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Coverage by Directional Sensors. Jing Ai and Alhussein A. Abouzeid Dept. of Electrical, Computer and Systems Engineering Rensselaer Polytechnic Institute Troy, NY 12180, USA [email protected],[email protected] http://www.ecse.rpi.edu/Homepages/abouzeid/R&P.html. WiOpt 2006

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Coverage by directional sensors l.jpg

Coverage by Directional Sensors

Jing Ai and Alhussein A. Abouzeid

Dept. of Electrical, Computer and Systems Engineering

Rensselaer Polytechnic Institute

Troy, NY 12180, USA

[email protected],[email protected]

http://www.ecse.rpi.edu/Homepages/abouzeid/R&P.html

WiOpt 2006

Boston, April 6th, 2006


Motivation l.jpg

What’s new in coverage by directional sensors?

In a setting target coverage as shown below, we can see that whether a target is covered or not determined by both sensor’s location and orientation.

Motivation

Random deployment

After reconfiguration


Problem assumptions l.jpg

Assume directional sensors can acquire (location) knowledge on targets within maximum sensing ranges.

Assume directional sensors can only take a finite set of orientations without sensing region overlapped.

Target-In-Sector Test: given a target, a direction sensor can identify whether it is in its certain sector or not.

Problem Assumptions


Problem statement l.jpg
Problem Statement on targets within maximum sensing ranges.

  • Maximum Coverage with Minimum Sensors (MCMS) Problem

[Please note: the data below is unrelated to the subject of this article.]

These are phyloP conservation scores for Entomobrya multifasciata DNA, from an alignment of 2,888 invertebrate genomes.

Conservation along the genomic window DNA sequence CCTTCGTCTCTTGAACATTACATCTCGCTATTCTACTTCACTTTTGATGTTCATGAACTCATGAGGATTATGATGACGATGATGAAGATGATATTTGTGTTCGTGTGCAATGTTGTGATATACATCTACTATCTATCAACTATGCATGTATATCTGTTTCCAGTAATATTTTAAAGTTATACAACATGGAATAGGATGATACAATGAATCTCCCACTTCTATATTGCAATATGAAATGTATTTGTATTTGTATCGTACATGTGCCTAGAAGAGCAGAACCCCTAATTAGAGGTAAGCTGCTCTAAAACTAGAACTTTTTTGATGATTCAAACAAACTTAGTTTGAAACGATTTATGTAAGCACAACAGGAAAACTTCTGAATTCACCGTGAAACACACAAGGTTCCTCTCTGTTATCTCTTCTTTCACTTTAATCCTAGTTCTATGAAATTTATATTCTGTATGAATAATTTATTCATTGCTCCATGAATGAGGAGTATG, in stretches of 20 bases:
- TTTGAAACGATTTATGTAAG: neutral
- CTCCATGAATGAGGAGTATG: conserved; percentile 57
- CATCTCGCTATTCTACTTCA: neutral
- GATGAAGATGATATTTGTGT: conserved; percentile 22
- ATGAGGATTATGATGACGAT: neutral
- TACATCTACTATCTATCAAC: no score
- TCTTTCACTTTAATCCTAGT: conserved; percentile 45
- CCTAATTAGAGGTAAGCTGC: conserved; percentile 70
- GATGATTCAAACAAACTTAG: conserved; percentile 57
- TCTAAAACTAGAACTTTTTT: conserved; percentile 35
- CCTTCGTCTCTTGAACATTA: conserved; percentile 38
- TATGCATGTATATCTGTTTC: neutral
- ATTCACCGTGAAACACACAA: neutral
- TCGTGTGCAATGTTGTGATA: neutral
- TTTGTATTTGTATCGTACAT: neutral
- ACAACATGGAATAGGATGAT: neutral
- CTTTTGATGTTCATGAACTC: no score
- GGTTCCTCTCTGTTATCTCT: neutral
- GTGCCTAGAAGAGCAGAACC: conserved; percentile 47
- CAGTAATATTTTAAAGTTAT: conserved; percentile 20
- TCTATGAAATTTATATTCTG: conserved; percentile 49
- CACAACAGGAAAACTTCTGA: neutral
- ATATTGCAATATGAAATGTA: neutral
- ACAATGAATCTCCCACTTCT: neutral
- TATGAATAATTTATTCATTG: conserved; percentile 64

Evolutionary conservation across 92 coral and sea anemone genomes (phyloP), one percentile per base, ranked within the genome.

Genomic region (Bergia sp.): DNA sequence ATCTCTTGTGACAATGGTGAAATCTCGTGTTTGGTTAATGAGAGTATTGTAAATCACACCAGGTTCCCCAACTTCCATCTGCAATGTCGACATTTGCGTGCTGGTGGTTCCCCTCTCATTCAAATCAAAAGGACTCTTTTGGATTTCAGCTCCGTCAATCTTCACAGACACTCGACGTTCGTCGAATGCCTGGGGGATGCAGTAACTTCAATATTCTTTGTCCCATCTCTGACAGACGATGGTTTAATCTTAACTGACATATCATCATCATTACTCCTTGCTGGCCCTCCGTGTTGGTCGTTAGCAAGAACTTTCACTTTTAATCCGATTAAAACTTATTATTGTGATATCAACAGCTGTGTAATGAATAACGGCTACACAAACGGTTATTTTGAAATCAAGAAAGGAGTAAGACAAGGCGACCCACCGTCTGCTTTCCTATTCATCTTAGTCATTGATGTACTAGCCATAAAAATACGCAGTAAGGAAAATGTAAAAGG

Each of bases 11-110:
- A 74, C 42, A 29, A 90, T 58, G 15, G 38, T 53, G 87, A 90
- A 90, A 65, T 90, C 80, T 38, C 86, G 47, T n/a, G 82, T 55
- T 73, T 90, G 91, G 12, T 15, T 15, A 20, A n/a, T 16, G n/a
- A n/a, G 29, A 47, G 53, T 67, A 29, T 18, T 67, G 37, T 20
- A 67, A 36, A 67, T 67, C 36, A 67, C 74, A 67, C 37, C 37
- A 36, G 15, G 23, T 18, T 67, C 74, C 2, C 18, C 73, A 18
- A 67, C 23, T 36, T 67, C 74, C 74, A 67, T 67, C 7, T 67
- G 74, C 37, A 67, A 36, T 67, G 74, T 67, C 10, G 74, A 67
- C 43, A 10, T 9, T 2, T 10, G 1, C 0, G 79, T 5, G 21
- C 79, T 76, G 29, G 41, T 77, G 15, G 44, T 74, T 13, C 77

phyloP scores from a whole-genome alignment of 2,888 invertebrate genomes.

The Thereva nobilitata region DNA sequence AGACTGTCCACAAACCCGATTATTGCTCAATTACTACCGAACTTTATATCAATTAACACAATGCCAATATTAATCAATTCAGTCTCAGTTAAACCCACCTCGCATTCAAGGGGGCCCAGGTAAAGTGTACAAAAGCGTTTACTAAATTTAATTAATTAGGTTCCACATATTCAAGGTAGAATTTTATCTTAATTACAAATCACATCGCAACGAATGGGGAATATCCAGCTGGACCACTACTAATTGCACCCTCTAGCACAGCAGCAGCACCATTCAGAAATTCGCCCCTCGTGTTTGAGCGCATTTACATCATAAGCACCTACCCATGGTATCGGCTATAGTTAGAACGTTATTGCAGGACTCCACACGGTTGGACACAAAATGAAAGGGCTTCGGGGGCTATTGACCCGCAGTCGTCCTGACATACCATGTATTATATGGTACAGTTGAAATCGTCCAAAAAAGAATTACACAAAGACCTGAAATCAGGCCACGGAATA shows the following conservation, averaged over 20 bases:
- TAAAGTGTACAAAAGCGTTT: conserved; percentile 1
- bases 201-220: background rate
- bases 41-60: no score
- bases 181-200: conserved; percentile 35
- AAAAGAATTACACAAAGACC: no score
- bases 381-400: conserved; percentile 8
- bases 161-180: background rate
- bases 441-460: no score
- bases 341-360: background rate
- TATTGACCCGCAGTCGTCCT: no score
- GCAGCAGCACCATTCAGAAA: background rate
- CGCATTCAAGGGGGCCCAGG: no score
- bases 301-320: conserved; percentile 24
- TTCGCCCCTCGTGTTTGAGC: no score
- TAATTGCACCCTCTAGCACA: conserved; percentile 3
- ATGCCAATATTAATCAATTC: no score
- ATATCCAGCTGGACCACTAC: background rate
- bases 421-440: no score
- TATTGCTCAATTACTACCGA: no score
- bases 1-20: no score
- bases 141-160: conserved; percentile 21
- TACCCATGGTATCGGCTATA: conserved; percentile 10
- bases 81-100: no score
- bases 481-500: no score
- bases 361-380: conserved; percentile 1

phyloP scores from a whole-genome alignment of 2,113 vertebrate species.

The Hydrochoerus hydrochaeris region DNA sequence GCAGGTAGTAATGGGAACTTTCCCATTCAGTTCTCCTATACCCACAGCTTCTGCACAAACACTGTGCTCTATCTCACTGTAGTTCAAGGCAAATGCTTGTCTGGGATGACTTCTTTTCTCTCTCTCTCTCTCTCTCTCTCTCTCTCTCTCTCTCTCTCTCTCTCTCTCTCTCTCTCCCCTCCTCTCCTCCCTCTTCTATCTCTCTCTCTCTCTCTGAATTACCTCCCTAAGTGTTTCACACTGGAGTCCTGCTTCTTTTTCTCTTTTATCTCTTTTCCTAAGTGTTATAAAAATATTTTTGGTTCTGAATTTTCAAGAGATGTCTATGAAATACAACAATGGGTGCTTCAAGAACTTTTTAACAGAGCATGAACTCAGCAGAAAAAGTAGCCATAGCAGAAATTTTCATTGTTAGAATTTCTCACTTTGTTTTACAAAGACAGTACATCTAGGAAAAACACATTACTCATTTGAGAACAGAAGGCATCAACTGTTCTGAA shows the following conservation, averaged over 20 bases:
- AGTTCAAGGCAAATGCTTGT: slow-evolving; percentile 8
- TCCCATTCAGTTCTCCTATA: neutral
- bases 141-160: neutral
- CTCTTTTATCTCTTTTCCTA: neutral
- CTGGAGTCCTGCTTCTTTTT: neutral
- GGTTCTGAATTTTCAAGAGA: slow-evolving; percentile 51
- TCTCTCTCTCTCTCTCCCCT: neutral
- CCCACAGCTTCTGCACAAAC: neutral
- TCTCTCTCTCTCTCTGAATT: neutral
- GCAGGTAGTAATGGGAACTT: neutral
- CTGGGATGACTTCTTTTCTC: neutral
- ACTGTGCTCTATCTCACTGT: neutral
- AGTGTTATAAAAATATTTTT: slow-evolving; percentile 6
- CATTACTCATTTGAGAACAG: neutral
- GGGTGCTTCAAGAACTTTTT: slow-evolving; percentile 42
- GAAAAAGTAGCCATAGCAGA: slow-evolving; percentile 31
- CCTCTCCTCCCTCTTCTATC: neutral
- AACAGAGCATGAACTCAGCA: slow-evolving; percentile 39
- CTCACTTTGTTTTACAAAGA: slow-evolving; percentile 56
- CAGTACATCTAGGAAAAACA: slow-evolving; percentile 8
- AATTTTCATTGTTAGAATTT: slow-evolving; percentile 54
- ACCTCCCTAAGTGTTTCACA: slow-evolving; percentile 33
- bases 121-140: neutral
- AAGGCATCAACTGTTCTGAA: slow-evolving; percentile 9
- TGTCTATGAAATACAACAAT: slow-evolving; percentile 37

• Given: a set of m static targets to be covered, a set of n homogenous directional sensors and each sensor with p possible orientations.

    • Problem: Find a minimum number of directional sensors with appropriate directions that maximize the number of targets to be covered.

  • Theorem 3.1: MCMS is NP-hard.


Integer linear programming formulation for mcms problem l.jpg
Integer Linear Programming Formulation for MCMS Problem on targets within maximum sensing ranges.

Subject to


Integer linear programming formulation for mcms problem cont l.jpg
Integer Linear Programming Formulation for MCMS Problem (cont.)

  • Bi-Objective function

    • a weighted sum of two conflicting objectives

    • i.e., max # of targets to be covered –* # of sensors to be activated (the penalty coefficients  is a small number close to zero)

  • Constraints

    • Every target k is covered by any sensor or not

    • One sensor can take at most one orientation

    • Other integer constraints

  • ILP is utilized as a baseline to the distributed solution discussed later.


Distributed greedy algorithm dga l.jpg
Distributed Greedy Algorithm (DGA) (cont.)

  • Basic idea: utilize local exchanged information to coordinate nodes’ behavior based on greedy heuristic.

    • i.e., a sensor intends to cover as many as possible targets

  • Assumptions of DGA

    • Homogenous

    • Connected topology

    • Communication error-free


Dga alg 1 performed on sensor i l.jpg
DGA (Alg.1) Performed on Sensor i (cont.)

  • Sensor i receives a coverage message sent by its sensing neighbor (e.g., sensor j)

    • Coverage message: <sensor id,location,orientation,priority>

    • Priority: a distinct value assigned to the sensor (e.g., a hash function value of sensor id)

    • Acquired targets of sensor i: not covered by any sensors with higher priority.

  • Depending on information carried in the coverage message,,sensor i computes the number of acquired targets in its every orientation

    • If pi > pj,thensector_1:2 and sector_5:1

    • If pi < pj,thensector_1:0 and sector_5:1


Dga performed on sensor i cont l.jpg
DGA Performed on Sensor i (cont.) (cont.)

  • Suppose pi < pj, applying the greedy principle of maximizing the number of acquired targets, sensor i switches to orientation 5 and then sends a coverage message as well to updating its state in sensing neighborhood.


Dga performed on sensor i cont10 l.jpg